The wall task is really the drill task. Robots will have access to two different kinds of drills, and there are two of each, on two different shelves. They’re cordless, fully charged, and have not been modified to make them easier for a robot to turn on. Once a robot grabs a drill and gets it working, it’ll turn to a piece of 1/2 inch thick drywall with a black circle painted on it. The goal is to cut out the circle completely (no piece of the circle can be left on the wall), and if the robot is successful in doing this, it gets a point, even if it drops the drill onto the concrete, which is what all the robots are doing immediately after they’re done.
The surprise task is a small box mounted on a wall. There’s something in the box that the robot will have to manipulate. Today, it was a button, and we’ve heard that it could also be an electrical breaker switch, but it’ll change between Friday and Saturday. Activating whatever is in the box gets a point.
Rubble covers both the terrain and debris tasks from the DRC Trials. Robots get to choose whether they want to deal with terrain or deal with debris, but they can only earn one point for the task, so doing both for a bonus point isn’t an option. Note that there’s nothing in the rules that says that robots can’t just bulldoze the debris out of their way without moving any of it by hand, so expect any robots that are capable of this to do it.
Climbing the stairs and ending up with all contact points of the robot on or above the top step scores a point and signals the end of the run.
- Time – Robots have 60 minutes to complete the course, from the start of the drive to the top of the stairs. Each robot goes through the entire course twice, once on Friday and once on Saturday.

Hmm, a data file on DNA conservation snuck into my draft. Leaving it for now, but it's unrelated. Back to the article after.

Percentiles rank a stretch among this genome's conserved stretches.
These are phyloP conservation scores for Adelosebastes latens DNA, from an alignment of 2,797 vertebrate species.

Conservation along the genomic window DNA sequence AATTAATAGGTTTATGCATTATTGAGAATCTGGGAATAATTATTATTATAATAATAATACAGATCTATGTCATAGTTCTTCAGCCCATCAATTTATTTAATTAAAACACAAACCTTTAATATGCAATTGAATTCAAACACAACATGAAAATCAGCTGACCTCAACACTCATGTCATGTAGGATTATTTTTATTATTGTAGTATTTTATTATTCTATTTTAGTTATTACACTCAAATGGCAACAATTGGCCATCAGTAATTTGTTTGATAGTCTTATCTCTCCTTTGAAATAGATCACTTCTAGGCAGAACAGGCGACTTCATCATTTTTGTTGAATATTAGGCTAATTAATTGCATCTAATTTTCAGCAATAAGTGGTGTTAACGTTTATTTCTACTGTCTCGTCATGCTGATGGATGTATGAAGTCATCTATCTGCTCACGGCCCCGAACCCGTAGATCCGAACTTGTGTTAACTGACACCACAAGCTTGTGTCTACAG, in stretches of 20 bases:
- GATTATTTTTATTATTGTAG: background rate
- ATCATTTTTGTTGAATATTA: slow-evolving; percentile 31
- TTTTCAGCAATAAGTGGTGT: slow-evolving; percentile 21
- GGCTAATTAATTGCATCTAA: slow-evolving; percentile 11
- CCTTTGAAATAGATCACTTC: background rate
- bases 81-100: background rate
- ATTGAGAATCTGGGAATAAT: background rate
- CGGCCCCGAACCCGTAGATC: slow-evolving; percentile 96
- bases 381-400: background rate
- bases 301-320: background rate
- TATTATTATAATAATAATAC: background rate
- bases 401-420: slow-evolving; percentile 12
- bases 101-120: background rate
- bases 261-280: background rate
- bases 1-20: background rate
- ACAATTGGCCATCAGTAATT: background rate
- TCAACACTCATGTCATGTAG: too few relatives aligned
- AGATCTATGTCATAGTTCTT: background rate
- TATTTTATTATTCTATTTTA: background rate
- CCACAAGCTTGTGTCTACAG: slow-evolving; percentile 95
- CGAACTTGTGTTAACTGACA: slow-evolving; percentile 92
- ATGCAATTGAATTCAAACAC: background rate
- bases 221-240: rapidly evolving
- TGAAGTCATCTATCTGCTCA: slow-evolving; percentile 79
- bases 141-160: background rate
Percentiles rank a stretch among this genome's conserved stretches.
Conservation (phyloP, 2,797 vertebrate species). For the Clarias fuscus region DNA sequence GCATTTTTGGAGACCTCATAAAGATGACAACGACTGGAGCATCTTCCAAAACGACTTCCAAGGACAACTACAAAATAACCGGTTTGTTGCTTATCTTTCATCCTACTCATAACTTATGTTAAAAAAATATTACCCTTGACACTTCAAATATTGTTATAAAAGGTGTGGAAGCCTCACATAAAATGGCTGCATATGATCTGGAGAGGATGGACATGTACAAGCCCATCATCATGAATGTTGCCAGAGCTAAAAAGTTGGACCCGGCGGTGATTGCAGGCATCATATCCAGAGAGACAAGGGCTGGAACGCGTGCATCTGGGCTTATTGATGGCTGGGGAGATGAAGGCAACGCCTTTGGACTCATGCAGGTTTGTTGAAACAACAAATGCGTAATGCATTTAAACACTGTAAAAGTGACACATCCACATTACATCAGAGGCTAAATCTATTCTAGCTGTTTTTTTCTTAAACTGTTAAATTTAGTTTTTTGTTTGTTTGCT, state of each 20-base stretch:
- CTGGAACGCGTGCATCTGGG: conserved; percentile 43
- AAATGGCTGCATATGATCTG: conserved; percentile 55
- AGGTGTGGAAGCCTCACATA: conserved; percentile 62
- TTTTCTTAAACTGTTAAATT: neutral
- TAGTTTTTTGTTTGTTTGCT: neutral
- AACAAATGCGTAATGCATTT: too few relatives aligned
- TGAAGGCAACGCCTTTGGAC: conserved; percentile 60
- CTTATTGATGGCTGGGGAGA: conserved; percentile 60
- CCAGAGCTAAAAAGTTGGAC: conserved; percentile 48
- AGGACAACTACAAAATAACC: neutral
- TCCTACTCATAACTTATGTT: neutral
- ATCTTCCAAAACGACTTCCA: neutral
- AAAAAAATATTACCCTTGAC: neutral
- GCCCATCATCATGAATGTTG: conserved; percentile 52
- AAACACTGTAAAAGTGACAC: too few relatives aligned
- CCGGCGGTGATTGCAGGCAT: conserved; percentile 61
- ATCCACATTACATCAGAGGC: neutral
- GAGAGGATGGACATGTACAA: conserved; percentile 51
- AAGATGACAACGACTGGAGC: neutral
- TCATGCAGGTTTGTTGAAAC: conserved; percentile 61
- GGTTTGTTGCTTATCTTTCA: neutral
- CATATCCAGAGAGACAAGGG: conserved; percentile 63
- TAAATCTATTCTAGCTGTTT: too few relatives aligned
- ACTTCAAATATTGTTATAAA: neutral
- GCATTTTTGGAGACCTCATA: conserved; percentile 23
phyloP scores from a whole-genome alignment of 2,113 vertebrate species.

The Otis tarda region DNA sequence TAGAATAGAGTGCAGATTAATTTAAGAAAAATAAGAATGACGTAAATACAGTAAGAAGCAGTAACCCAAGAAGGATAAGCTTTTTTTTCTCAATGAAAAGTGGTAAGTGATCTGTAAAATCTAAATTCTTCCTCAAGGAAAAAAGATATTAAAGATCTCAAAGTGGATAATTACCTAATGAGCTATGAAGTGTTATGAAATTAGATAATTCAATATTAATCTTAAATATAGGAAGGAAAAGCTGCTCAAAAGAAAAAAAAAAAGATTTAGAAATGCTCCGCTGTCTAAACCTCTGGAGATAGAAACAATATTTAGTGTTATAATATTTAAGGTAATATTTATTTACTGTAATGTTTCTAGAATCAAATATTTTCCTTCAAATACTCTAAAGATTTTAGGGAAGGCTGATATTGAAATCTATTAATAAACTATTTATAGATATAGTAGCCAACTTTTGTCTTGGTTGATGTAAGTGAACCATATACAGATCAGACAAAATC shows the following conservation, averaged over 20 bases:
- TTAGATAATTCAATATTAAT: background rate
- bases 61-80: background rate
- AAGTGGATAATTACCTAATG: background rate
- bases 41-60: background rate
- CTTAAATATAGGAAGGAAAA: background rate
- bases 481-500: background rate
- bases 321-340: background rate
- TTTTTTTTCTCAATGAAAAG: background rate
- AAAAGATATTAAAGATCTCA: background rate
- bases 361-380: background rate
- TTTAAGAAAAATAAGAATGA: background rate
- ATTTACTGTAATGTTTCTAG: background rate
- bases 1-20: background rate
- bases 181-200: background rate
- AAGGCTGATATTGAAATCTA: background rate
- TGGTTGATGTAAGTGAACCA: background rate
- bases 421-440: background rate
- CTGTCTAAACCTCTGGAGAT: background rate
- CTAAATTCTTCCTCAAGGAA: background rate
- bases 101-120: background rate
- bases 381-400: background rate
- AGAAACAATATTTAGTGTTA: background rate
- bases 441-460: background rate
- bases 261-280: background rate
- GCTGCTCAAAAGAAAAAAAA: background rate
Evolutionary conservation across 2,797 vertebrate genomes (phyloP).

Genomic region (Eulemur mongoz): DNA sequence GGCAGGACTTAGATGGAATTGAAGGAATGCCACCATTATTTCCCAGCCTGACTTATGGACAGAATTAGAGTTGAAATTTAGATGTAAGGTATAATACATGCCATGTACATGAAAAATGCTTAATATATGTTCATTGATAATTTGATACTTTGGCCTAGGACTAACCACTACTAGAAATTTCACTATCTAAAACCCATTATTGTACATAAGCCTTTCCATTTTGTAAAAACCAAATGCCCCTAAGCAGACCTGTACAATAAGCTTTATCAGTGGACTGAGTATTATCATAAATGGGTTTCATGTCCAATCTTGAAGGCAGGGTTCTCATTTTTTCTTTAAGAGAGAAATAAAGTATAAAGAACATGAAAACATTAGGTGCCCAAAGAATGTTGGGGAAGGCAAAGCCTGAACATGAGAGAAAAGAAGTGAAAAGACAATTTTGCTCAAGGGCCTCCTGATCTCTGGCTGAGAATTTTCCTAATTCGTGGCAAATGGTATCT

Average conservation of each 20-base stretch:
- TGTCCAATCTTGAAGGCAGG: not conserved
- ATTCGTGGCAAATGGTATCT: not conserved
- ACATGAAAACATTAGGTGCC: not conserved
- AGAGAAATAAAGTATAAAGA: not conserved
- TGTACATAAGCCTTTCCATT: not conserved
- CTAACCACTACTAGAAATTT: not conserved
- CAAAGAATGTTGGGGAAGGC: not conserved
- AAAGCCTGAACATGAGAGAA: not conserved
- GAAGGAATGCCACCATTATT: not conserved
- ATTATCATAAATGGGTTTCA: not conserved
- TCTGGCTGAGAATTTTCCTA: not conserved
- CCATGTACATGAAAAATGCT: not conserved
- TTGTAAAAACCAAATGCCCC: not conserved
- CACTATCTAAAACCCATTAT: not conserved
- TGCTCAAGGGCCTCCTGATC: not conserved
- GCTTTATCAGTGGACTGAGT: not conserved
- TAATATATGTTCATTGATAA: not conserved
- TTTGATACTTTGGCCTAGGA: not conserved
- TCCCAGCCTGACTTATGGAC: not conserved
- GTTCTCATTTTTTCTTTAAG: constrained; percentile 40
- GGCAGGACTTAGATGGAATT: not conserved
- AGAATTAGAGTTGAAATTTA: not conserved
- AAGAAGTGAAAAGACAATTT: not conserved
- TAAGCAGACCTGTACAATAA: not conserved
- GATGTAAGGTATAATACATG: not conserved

- Communications – There’s no communication between the humans interacting with the robot (controlling it) and the humans watching the robot do the tasks. The only way for the robot drivers to know what’s going on is to rely on the robot’s sensors. If the wireless connectivity is bad (and it will be deliberately messed with by DARPA), the teams will have to work around it.
- Falling – There are no safety belays. If the robot falls, it’ll have to deal with that on its own, ideally by not smashing itself into bits and being able to get up.
- Resets – If a robot falls and can’t get up on its own, teams may request a reset. If they do, they can go in with a belay system and hoist the robot back up again, but they have to move the robot back outside the door again to simulate a situation in which one robot busts and another one has to start from scratch. Teams must spend a minimum of 10 minutes on a reset, and the 60 minute clock continues to run. If a team can get their robot up and running in 2 minutes, they still get a full 10 minute penalty. For what it’s worth, teams are also allowed to plug their robot into a laptop during a reset if they need to tweak firmware or something.
- Scoring – Scoring is based first on task completion, and second on time. A robot that completes 8 tasks in 59 minutes will score higher than a robot that completes 7 tasks in 1 minute (although we’d very much like to see that). If two robots complete the same number of tasks, the faster one comes out on top. The final score for each robot is taken from their best run.
[ DRC Finals ]
Evan Ackerman is a senior editor at IEEE Spectrum. Since 2007, he has written over 6,000 articles on robotics and technology. He has a degree in Martian geology and is excellent at playing bagpipes.
Erico Guizzo is the digital product manager at IEEE Spectrum. An IEEE Member, he is an electrical engineer by training and has a master’s degree in science writing from MIT.